And, for the first time since its inception, the Village could soon be the home of a daycare facility. “We bought land in the Village when property was $4.50 a square foot, $150,000 an acre and no one wanted it,” Smith pointed out. Just up the road from the Village, MMSA has also purchased the Sledz kids park, and is putting in a new “carousel” feature and expanding tubing lanes to six. A new bar for parents is slated for 2013.
Pass pricing even made it into the presentation, with Gregory maintaining that the daily ski pass rate, which was increased again this year, is being held under the $100 threshold, and emphasized other discounts. The Senior individual ticket price went up 100% over last year, but the new Senior Pass, at $399, brings that down 50%. Kids 12 and under tickets used to be $49 per day, but are now reduced to $30, which Gregory said makes them the cheapest of any ski area in the West.
Gregory didn’t shy away from a question about the Mountain’s perceived disconnect with the town. “There’s no disconnect, but the two are not exactly in sync,” he posited. “We haven’t been very good at that.” He added his vision of better distribution of rental properties in town. “We’re not into closing people out, but getting them to compete,” Gregory suggested. “We want to come down from MMSA and develop more joint business ideas.” He cited Main Street’s redevelopment process as one example. The concept work and Neighborhood District Plan are parts of the long-term goal. “The Gateway, including Elizabeth Tenney’s sign project, is a kick start,” he said. “We want to work with the town on more signage and wayfinding, from the airport through the town all the way up to MMSA.”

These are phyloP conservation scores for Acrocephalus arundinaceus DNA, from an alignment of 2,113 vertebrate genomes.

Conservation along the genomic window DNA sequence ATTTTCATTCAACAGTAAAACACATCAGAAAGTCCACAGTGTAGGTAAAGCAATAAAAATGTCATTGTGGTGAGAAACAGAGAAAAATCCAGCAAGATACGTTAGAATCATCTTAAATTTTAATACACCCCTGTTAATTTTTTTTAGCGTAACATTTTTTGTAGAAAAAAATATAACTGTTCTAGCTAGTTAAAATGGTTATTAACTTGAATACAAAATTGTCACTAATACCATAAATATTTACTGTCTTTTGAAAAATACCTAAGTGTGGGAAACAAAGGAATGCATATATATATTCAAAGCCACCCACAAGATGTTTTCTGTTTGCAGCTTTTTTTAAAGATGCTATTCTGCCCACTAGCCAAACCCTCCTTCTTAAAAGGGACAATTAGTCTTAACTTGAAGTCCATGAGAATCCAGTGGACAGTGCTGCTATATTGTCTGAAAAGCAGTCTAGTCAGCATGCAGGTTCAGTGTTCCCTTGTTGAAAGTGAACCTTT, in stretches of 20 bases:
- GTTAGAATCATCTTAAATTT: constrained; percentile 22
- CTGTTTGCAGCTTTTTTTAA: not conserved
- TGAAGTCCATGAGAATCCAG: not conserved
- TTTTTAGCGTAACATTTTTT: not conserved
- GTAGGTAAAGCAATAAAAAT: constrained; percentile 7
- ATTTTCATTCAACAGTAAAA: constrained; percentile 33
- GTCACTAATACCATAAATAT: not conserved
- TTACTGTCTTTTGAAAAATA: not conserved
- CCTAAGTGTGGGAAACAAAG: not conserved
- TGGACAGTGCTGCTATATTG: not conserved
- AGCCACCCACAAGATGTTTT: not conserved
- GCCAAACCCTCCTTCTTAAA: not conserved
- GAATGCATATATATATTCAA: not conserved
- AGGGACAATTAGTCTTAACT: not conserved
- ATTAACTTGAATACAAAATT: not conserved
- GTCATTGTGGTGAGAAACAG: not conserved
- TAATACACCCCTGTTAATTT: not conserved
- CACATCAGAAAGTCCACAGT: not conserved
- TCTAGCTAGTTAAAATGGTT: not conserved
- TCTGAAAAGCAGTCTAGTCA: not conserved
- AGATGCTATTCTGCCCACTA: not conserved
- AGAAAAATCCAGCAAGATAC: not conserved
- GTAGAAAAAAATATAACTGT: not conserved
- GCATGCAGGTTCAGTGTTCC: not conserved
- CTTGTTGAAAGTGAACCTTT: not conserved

Gregory pointed to a need to “get the arguments out of the way” about “how big and how dense,” and “get on with things before big business comes in and does it for us.” He also placed an emphasis on fast-tracking more guest relations and business education programs. Gregory praised Jack Copeland’s successful Ambassador program, and supports a BA/MBA course track Copeland’s developing in conjunction with Cerro Coso College, that will be open to roughly 25 applicants, as well as the Mammoth Lakes Chamber’s Guest Services program.
One of the biggest fans of the new development plans is Coldwell Banker Broker Sheryl Saari. “It makes a big, bold statement, that we have optimism about the town, the real estate market and the economy moving forward,” she commented.